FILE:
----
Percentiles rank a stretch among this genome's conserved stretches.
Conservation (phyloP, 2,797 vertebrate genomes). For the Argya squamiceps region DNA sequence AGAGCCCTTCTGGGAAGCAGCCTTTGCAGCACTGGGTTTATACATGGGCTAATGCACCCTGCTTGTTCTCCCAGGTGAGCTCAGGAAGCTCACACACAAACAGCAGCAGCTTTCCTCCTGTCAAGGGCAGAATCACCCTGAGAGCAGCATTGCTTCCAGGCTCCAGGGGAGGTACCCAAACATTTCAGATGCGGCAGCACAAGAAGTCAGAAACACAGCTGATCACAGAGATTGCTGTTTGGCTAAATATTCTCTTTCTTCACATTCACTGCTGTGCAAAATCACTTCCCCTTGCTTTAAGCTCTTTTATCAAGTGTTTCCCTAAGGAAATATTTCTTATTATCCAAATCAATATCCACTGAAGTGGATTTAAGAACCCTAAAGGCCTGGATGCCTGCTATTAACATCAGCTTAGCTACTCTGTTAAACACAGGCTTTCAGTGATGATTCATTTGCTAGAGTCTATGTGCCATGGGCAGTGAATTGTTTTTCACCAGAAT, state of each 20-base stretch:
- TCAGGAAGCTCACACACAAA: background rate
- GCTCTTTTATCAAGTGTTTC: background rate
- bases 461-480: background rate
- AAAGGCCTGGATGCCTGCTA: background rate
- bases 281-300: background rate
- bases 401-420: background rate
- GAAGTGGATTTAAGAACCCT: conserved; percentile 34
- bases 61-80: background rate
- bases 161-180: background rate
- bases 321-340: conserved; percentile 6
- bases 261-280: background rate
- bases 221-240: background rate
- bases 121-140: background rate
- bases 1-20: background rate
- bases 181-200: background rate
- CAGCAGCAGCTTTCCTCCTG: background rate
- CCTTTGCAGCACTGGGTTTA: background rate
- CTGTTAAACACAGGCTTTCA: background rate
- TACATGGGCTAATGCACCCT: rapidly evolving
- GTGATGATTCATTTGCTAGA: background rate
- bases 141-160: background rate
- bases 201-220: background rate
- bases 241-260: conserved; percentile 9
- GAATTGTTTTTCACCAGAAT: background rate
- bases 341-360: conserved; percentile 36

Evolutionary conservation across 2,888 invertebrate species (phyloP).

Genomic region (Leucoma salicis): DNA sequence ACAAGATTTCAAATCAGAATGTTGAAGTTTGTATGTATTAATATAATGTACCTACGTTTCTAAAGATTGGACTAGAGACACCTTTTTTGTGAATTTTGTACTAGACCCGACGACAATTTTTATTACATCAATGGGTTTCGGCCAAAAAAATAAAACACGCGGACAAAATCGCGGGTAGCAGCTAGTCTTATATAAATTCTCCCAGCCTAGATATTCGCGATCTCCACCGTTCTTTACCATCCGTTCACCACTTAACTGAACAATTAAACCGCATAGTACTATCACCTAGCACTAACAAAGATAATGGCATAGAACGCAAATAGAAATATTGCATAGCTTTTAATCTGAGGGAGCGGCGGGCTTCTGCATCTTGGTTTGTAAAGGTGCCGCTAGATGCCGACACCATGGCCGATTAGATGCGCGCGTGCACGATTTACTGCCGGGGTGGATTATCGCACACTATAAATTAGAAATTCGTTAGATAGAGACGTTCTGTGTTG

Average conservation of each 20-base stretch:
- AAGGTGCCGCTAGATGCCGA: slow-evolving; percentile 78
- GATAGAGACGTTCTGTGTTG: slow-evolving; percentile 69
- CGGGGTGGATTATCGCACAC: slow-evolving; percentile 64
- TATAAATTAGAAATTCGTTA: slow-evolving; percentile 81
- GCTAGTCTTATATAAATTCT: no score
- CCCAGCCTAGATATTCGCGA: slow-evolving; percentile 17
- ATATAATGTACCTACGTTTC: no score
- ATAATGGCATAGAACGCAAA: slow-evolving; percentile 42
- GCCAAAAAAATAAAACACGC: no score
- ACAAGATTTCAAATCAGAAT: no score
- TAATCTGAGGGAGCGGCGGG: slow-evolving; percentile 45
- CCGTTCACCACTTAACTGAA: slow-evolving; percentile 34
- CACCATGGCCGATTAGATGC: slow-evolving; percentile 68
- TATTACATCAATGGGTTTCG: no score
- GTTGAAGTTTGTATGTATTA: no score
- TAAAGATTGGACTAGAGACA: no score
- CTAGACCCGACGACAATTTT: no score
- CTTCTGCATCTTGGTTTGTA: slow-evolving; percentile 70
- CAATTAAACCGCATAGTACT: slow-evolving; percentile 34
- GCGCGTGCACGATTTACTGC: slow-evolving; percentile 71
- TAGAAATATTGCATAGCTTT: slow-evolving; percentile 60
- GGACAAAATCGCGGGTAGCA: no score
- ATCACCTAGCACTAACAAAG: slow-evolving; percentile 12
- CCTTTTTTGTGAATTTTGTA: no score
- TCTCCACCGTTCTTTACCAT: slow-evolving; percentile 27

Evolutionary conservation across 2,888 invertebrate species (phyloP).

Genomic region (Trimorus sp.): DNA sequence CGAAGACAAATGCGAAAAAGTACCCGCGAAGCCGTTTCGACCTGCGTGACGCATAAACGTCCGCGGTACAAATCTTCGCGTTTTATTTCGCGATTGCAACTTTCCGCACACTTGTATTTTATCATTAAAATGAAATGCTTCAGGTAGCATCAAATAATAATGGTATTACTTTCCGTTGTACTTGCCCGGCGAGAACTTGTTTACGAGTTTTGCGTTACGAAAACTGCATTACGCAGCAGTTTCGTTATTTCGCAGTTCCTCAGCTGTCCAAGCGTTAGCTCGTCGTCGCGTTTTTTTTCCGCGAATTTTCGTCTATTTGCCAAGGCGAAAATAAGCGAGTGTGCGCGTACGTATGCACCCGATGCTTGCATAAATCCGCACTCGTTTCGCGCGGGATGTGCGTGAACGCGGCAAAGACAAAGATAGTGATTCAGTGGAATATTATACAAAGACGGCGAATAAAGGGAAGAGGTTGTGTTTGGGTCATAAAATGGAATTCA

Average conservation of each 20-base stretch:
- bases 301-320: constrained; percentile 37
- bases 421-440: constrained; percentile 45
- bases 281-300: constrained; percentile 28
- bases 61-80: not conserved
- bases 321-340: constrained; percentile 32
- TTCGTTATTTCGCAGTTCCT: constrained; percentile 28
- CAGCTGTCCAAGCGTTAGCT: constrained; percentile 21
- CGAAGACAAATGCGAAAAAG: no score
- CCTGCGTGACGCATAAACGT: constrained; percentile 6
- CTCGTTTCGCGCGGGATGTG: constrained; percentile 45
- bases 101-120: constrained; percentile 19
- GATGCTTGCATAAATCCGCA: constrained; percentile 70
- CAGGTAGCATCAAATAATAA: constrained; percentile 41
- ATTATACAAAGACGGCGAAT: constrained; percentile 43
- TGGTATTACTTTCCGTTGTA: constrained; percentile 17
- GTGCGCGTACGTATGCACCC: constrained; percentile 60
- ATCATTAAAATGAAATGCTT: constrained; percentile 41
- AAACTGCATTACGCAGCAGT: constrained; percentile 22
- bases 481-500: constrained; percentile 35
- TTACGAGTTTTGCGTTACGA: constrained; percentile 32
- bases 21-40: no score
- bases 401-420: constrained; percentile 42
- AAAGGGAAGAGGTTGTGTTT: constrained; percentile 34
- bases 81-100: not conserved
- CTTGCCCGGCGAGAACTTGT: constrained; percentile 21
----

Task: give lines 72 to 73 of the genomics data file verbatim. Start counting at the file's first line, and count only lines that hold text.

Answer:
- ATTATACAAAGACGGCGAAT: constrained; percentile 43
- TGGTATTACTTTCCGTTGTA: constrained; percentile 17